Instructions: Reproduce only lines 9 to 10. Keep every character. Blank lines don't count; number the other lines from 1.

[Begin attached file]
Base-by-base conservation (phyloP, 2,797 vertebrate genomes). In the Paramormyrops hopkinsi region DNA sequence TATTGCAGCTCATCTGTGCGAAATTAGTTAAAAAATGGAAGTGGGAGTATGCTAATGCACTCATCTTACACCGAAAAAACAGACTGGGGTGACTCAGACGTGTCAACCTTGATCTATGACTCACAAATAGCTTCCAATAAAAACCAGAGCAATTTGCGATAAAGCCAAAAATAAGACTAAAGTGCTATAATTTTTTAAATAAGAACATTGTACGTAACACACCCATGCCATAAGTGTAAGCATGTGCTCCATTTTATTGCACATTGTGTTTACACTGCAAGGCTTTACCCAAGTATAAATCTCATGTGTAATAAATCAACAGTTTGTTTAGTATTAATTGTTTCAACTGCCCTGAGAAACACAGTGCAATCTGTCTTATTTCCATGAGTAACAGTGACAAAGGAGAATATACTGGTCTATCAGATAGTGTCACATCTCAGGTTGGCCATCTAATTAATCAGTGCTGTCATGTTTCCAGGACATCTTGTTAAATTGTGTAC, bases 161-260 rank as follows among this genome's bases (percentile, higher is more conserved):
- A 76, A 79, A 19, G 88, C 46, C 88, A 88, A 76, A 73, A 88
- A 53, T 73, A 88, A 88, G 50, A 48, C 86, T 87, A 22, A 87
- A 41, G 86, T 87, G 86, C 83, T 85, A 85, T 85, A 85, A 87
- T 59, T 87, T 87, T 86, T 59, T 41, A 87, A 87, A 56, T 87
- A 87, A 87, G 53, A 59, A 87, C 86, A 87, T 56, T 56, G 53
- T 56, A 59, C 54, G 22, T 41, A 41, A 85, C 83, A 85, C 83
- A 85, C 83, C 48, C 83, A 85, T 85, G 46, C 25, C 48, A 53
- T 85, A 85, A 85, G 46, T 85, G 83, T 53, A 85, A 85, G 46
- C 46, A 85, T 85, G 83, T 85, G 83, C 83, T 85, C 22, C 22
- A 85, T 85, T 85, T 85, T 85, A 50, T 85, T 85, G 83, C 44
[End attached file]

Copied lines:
- T 85, A 85, A 85, G 46, T 85, G 83, T 53, A 85, A 85, G 46
- C 46, A 85, T 85, G 83, T 85, G 83, C 83, T 85, C 22, C 22